A recent survey by Erie Insurance found that drivers are doing everything from playing the guitar to public displays of affection while driving.
The survey asked about 1,900 people what kind of distractions they found other drivers doing, and what behaviors they were engaging in themselves.
It found that 30 percent admitted to texting, while 75 percent said they saw others doing it; 15 percent of people admitted to reading while 52 percent said they had seen other drivers reading. This was the case for almost all categories, that people were less likely to admit to engaging in distracted behaviors, and more likely to admit to seeing others doing it.
“What probably is occurring is that people are doing distracted driving themselves, but they don’t necessarily recognize it as distracted driving when they’re doing it themselves,” said Doug Smith, senior vice president of personal lines at Erie Insurance. “I think the message we want to get it out is that people need to take a break, realize that what other people are doing, they’re probably doing themselves.”
In 2012, police data showed that in the U.S. 420,000 crashes were caused by distracted driving resulting in about 3,000 deaths.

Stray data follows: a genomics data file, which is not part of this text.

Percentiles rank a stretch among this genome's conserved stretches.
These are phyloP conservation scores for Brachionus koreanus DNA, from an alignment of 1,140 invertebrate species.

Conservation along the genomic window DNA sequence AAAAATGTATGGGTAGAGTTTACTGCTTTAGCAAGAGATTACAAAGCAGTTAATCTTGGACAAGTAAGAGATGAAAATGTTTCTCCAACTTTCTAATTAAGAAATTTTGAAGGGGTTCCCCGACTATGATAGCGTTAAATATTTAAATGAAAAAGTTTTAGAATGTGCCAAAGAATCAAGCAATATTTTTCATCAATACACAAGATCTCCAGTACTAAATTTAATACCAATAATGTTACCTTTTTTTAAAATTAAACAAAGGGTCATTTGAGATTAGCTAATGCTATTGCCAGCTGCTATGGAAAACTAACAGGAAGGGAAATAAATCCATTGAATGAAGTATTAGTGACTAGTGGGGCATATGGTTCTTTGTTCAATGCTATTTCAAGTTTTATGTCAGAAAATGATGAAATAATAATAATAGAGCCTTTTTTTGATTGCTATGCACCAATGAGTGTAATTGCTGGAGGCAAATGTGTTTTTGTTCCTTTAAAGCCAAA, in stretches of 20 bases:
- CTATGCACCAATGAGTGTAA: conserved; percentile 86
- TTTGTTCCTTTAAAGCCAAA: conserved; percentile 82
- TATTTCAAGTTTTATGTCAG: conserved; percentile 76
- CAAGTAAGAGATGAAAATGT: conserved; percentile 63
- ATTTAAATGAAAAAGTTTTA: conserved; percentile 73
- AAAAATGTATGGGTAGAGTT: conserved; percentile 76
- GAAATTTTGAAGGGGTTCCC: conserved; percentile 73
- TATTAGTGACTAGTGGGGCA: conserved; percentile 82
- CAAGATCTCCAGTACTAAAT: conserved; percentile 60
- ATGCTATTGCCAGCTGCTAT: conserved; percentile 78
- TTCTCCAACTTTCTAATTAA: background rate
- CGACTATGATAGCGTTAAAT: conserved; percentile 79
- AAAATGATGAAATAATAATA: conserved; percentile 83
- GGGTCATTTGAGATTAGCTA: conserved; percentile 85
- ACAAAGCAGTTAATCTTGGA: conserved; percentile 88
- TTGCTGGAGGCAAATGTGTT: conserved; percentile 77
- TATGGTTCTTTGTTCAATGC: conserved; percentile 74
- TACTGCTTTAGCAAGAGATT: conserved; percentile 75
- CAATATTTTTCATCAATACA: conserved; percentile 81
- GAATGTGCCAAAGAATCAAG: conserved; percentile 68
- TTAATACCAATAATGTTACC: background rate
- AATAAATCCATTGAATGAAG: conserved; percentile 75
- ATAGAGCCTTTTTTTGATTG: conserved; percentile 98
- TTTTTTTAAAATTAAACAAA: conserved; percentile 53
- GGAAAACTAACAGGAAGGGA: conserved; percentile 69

According to the insurer, the most deadly type of distracted driving is daydreaming. Smith suggests that drivers turn off automated features such as cruise control, and pay attention to mile markers to keep your mind on the road.
Another deadly distraction is texting. Despite recent campaigns such as “Stop the texts. Stop the wrecks,” younger people ages 18-34 admitted to doing it more at 51 percent. On the other hand only 7 percent of those 65 and up admitted to it. The survey also found that men are 4 percent more likely to text behind the wheel than women.
“We need to invest in technology in cars that allow people to perhaps text through voice chat etc., and have the car text on their behalf. [That] will probably allow people to get what they want, which is the opportunity to connect with others while driving, but at the same time reduce the dangerous aspects of it,” said Smith.